The coronavirus continues to top all headlines. The overly complicated job-search and application processes juxtaposed with current job-seeker confidence has recruiters wondering what this paradox will look like in the coming weeks, months, and for the rest of the year. People need jobs right now, but if your process takes too long, they are likely to look somewhere else. Or, if they need a job immediately, they may suffer through your process only to continue looking after the fact. Regardless of your processes, you are still likely going to get applications, but only because job-seekers have resolved themselves to accept certain burdens as part of such processes. This, however, does not mean you will be attracting the people your organization actually needs or those who will stay. Consequently, candidate experience, employee engagement, retention, company culture, and employer brand will all likely suffer. When surveyed, 90% of recruiters from over 400 global offices shared that they believe today’s hiring landscape is candidate-driven. With that in mind, candidate experience becomes a direct line to supporting your recruiting efforts.
To understand how the experiences a candidate has can positively or negatively impact your brand, you should first understand what it means. Candidate experience is the impression of the company left on potential candidates throughout the application, interview, and hiring process. The interview process and updates about the candidate’s application status, including a candidate rejection letter or a job offer, are all part of the job candidate experience. It can be easy to think of a candidate’s experience as an individual’s take on your process but what an applicant goes through is not isolated or individual. There are typically many people applying for one position, and while you may only be looking for that one perfect hire, your brand will leave an impression with all of the others. That is why it’s important to be aware of all the ways a candidate’s experience can impact your company's bottom line.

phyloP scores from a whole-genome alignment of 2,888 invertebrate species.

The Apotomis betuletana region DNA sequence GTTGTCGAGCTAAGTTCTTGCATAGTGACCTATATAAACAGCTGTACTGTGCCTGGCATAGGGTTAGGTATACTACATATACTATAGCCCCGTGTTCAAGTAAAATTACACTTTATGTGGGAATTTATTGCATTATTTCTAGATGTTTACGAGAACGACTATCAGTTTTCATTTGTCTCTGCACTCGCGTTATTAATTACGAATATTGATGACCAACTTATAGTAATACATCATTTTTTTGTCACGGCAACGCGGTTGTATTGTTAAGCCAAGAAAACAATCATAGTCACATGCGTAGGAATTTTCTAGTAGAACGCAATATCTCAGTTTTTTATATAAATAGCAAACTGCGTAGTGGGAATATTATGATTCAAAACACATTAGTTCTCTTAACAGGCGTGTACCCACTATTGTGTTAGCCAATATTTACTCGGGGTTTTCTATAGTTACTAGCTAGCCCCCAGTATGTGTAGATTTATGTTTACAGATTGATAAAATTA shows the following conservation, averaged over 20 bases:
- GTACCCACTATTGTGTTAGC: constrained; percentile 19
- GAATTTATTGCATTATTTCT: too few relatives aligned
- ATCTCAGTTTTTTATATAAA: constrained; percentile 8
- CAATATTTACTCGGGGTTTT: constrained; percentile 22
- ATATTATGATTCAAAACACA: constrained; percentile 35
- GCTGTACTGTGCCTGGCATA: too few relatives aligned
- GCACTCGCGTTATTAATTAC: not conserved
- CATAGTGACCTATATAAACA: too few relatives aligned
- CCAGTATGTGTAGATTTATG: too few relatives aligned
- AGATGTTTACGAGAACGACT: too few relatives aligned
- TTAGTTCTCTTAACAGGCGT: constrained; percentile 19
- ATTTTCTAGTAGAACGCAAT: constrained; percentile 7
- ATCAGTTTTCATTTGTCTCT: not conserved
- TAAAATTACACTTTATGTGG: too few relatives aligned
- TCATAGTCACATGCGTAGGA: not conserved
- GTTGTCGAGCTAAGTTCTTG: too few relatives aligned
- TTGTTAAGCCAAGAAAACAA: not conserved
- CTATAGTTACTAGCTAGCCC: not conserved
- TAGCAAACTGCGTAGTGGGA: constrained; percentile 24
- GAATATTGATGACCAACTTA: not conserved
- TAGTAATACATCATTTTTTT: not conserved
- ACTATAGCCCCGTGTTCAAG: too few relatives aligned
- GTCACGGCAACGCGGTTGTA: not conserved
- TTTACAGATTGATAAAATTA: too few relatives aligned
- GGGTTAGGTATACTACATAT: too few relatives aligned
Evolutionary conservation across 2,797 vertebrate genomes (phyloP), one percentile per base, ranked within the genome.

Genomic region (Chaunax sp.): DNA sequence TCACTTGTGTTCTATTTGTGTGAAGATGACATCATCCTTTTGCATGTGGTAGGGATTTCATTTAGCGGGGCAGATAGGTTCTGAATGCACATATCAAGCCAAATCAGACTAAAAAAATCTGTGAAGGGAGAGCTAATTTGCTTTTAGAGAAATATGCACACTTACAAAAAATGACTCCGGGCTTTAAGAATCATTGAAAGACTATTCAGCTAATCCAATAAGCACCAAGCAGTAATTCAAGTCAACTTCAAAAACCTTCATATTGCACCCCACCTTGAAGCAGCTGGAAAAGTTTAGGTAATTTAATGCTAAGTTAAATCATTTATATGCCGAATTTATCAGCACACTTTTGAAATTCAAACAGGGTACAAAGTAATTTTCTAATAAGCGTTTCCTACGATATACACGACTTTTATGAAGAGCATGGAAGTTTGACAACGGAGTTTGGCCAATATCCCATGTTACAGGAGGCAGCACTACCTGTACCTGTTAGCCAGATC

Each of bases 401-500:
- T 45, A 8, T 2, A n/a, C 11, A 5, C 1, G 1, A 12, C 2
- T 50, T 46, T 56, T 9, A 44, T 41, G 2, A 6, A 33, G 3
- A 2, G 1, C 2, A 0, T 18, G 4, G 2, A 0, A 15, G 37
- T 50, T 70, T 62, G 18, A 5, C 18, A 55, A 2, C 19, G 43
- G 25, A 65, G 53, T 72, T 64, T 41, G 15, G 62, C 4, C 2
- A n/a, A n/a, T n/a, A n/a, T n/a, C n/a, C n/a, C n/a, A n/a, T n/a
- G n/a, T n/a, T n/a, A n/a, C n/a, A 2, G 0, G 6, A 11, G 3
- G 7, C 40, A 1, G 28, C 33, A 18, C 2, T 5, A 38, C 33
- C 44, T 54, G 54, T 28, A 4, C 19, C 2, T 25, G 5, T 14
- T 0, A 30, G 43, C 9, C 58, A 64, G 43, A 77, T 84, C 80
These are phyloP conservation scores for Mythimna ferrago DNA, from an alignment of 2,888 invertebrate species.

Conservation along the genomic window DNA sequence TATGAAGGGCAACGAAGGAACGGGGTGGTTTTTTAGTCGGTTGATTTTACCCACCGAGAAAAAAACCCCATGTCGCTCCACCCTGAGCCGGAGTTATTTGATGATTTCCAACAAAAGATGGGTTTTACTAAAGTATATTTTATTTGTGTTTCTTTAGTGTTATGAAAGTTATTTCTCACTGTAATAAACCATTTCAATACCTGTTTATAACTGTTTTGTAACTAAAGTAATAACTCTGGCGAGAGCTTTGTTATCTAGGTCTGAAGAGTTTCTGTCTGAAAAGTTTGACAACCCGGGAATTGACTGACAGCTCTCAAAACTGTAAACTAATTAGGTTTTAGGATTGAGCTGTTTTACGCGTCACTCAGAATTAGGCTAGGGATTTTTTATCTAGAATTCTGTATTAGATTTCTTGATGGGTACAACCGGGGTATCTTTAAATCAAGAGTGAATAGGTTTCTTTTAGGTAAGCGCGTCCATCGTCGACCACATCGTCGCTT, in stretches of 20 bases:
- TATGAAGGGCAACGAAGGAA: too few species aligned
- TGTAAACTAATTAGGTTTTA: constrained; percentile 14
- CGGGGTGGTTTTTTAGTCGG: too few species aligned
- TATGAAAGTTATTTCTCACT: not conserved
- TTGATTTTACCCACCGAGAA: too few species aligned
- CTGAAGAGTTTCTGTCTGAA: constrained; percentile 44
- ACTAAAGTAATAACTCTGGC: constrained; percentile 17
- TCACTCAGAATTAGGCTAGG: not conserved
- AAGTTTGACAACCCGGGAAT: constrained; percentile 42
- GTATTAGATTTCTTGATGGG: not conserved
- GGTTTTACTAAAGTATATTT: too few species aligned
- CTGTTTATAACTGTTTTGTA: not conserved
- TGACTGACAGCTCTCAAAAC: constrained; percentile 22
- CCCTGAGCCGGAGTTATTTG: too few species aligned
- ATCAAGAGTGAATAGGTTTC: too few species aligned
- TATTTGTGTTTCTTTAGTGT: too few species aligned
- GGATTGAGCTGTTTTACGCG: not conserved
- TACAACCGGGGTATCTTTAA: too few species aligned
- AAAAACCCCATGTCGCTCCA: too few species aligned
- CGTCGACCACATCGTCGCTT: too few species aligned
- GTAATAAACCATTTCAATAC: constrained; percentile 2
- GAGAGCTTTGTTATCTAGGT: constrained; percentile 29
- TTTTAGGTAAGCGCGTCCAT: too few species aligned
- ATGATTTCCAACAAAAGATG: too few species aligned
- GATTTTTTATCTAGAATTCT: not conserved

While you are evaluating a potential candidate, they are also evaluating your company. Things like response time and streamline processes could highlight the efficiencies of your in-house team. Those individuals won’t necessarily keep their experience to themselves. A positive candidate experience can propel your employer brand to new heights and candidates’ feedback can be sprinkled across many touch points that you may not otherwise have access to—say job review sites, for example. Providing a superior candidate experience will help you make a great first impression on top talent, which can win over the best job seekers before your competitors do. Job seekers prefer a timely process, even if that means supplying them with a rejection in a more timely manner.
Remember that a candidate's experience shouldn’t end the moment they become an employee. Provide new hires with resources to succeed on the job. Your current staff can help with referring other applicants, which can increase your talent pool. Unlike many firms, the Network ESC model is not focused exclusively on job boards. It is truly a relationship-driven model where we partner with our candidates and present them for candidacy with the right clients. We specialize in designing and implementing marketing campaigns for our candidates to introduce them to the best opportunities out there. Our researchers and recruiters come from outstanding academic backgrounds and are extremely well-trained in cutting-edge recruitment methodologies. Their backgrounds and customer service orientation enable them to better evaluate candidates' skills and understand their interests, ensuring they can provide realistic and meaningful options for job seekers in their fields.
Consider strengthening your candidate experience with Network ESC’s Candidate-Centered Model.